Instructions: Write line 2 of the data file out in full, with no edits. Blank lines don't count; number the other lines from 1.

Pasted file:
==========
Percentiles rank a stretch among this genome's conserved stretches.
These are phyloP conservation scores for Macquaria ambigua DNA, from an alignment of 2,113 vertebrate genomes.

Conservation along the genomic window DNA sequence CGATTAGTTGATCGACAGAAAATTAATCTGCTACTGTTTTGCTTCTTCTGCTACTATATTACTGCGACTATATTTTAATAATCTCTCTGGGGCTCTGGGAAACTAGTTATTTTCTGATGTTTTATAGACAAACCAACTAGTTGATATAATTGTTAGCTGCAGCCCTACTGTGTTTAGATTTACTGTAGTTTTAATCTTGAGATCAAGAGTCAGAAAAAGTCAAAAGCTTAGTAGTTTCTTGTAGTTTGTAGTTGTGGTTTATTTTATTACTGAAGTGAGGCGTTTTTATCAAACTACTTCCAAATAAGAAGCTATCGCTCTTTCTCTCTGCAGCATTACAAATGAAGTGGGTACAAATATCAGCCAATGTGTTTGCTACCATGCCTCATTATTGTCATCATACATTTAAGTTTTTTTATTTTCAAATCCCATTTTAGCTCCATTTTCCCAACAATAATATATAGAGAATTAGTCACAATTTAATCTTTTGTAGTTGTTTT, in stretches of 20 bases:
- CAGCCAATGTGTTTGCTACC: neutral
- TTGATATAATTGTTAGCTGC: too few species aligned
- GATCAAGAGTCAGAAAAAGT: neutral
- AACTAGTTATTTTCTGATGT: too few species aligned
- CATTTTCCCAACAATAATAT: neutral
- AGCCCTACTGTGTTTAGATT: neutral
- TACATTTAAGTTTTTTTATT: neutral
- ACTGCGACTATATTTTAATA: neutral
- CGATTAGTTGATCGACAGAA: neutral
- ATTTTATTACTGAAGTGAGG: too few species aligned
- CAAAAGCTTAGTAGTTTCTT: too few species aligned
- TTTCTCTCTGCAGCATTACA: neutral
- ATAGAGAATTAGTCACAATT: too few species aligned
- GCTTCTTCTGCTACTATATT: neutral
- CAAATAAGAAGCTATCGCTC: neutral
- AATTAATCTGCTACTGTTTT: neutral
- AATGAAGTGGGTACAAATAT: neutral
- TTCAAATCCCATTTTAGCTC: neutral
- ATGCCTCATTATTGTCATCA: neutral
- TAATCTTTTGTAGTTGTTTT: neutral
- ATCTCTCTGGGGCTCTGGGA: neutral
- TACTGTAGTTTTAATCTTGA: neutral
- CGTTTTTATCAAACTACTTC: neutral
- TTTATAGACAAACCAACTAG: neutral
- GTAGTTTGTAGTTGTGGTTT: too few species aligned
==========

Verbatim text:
These are phyloP conservation scores for Macquaria ambigua DNA, from an alignment of 2,113 vertebrate genomes.